Breakfast in the hotel’s bistro was equally tasty with a fine selection of everything from health conscious smoothies and scrambled eggs with smoked salmon to the more decadent freshly cooked pancakes and the obligatory ‘full Irish’ offering.
Following breakfast, I was delighted to catch a glimpse of an eerie painting which continues to puzzle hotel staff. The old painting of a young girl appears to have the faint image of a woman screaming in its bottom right hand corner - an image which a member of staff assured me had gradually appeared over several years.
He said: “I know people who have worked here for 45 years and they don’t remember the face being there - so who knows what it is, it probably a painting underneath which was painted over and has reappeared again but it’s still a great talking point.”
The intriguing painting formerly hung in the hotel but is now in storage, perhaps in an effort not to scare the more superstitious guests.
Slightly unnerved at the eerie sight, it seemed like the perfect time for a bit of light hearted exploration on the edge of the Burren National Park.
We weren’t going in search of the world famous Ailwee Caves like thousands of others - like proper sitcom anoraks we were on a quest to find the legendary Father Ted’s house. Having discovered purely by chance that the famous abode, which is a private residence, was not in fact on the island of Inisheer but nestled in a secluded area on the edge of the Burren, we made our way from Ennis armed with plenty of determination as well as both an old school map and a sat nav.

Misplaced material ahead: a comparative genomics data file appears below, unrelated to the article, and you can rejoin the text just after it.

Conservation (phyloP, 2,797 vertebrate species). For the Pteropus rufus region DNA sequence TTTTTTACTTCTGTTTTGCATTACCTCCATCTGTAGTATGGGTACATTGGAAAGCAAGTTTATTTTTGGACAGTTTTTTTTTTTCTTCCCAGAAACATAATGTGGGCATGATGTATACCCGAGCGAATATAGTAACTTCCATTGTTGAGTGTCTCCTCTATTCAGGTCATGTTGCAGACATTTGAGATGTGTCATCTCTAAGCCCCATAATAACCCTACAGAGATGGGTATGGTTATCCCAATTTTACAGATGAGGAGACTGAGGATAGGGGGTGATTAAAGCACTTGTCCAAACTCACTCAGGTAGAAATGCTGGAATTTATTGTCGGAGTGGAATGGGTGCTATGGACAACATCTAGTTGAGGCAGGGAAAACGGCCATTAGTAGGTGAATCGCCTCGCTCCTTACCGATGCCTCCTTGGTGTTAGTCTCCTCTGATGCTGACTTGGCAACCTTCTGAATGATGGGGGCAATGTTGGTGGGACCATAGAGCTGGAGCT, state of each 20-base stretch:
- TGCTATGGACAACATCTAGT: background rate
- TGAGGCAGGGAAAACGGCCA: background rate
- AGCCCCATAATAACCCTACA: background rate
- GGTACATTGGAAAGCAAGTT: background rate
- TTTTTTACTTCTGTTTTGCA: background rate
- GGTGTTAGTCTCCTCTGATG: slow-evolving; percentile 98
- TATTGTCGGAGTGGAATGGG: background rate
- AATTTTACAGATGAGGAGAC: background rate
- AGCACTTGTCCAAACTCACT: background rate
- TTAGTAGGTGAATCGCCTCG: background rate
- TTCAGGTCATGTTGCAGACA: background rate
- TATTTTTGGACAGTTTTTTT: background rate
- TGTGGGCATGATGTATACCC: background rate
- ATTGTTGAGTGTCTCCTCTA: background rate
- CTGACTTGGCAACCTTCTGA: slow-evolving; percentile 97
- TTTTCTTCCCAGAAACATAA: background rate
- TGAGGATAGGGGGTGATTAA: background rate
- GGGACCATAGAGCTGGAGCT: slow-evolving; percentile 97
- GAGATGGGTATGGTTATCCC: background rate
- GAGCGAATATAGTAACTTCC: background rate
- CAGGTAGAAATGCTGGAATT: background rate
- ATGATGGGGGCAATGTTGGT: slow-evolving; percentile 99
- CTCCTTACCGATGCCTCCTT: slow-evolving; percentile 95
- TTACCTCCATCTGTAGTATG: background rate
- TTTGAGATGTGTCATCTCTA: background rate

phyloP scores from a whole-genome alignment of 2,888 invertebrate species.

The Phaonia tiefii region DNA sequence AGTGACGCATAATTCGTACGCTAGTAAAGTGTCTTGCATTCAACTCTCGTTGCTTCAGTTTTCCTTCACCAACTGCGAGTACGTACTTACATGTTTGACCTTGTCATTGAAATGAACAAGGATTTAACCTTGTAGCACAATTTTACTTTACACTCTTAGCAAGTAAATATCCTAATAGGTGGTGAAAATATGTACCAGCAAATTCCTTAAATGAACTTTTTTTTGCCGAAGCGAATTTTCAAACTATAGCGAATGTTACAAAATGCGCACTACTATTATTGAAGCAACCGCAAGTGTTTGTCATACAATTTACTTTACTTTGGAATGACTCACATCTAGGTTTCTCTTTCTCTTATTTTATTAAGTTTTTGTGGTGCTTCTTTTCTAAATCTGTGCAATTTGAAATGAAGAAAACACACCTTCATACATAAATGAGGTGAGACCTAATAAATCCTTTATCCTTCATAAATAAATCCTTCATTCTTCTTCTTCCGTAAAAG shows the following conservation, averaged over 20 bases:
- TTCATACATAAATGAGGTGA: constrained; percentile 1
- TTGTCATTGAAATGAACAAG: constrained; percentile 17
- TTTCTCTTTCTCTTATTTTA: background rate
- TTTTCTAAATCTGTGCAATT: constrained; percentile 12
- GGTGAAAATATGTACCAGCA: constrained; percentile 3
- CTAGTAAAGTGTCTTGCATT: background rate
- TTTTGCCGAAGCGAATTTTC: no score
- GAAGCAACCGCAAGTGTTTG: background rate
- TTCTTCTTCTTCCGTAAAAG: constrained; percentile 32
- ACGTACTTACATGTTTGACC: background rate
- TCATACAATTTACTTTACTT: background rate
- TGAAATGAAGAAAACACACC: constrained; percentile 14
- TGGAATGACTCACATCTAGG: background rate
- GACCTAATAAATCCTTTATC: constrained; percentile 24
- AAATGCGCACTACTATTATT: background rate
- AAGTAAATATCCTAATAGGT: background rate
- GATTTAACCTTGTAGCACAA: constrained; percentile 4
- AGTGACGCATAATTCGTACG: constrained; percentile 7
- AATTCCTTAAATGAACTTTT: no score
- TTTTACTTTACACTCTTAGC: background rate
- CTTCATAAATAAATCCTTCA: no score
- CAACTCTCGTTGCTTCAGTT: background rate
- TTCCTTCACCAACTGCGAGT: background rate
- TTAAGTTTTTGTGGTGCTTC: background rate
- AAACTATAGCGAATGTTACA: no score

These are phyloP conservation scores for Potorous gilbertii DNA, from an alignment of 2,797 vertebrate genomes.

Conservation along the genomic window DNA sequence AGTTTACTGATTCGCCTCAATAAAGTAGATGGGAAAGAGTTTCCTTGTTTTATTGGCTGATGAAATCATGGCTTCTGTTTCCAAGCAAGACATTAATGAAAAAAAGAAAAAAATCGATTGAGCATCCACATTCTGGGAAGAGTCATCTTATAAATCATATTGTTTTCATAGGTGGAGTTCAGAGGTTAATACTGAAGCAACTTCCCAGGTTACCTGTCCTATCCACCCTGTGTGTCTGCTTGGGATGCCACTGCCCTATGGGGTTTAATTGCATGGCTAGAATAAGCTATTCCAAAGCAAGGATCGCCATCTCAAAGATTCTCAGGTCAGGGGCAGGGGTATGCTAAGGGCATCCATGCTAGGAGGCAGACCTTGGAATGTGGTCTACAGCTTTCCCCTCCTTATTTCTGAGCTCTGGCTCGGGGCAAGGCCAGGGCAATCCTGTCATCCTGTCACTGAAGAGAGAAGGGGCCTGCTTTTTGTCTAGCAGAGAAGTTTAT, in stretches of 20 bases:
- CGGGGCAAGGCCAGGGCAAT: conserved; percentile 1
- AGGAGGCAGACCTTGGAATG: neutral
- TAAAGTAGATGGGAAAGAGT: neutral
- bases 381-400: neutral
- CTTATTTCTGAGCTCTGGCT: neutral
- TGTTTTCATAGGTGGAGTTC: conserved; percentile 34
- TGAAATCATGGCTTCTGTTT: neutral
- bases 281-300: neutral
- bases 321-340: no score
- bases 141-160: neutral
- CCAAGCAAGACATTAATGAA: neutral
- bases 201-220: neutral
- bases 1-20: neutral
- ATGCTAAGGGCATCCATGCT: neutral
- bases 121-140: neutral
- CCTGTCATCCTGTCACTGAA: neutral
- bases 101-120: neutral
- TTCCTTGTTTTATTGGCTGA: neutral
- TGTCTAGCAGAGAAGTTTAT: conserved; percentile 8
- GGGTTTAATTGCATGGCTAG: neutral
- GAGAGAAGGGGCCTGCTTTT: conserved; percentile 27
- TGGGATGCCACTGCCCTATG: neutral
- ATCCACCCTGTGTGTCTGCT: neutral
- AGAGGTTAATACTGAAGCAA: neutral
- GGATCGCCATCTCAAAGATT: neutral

After about an hour of searching and making enquiries with a few friendly locals - who seemed to be well accustomed to directing people to “Craggy Island parochial house” - we finally arrived at the front gate of the familiar residence.
Delighted to find it as it will always be fondly remembered, we were chuffed to get a few photos before going on our merry way despite not being offered a cup of tea by the ever-insistent Mrs Doyle or thrown a bewildered glance by the hapless Fr Dougal.
We weren’t the only fans to turn up on Ted’s doorstep - during our ten minute pit-stop at the gate several cars pulled up for a quick snap of the famous house and a little taste of comedy nostalgia.
From here out it was all good for me, buoyed by the fact that I’d paid a visit to a truly historic site, well at least in my opinion. So having experienced a piece of TV history, it seemed like time for the real thing with a trip to Bunratty Castle - the origins of which date from the 10th century.
The powerful MacNamara family built the present structure around 1425 but by 1475 it had became the stronghold of the O’Briens, the largest clan in North Munster.
They ruled the territory of North Munster and lived in great splendour but no doubt they far from the elegance afforded by the Old Ground Hotel, which is itself steeped in history.
The original part of the Old Ground was built in the early eighteenth century. Next door was the Town Hall, which incorporated a jail which was used as a depot for prisoners awaiting deportation to Australia and Tasmania.
It is not known exactly when the Jail ceased being used for that purpose but it was later acquired by the Grand Jury was used as a court house.
It later became a library. Some years ago there were excavations carried out and dungeons were discovered under the building, with chains attached to the walls.
Thankfully the chains are now in the Ennis museum and all that remains of the jail are interesting stories. Nonetheless the rich history of the place gives it a great ambience which certainly the adds to the experience of staying in the Old Ground Hotel as a base to discover Co Clare.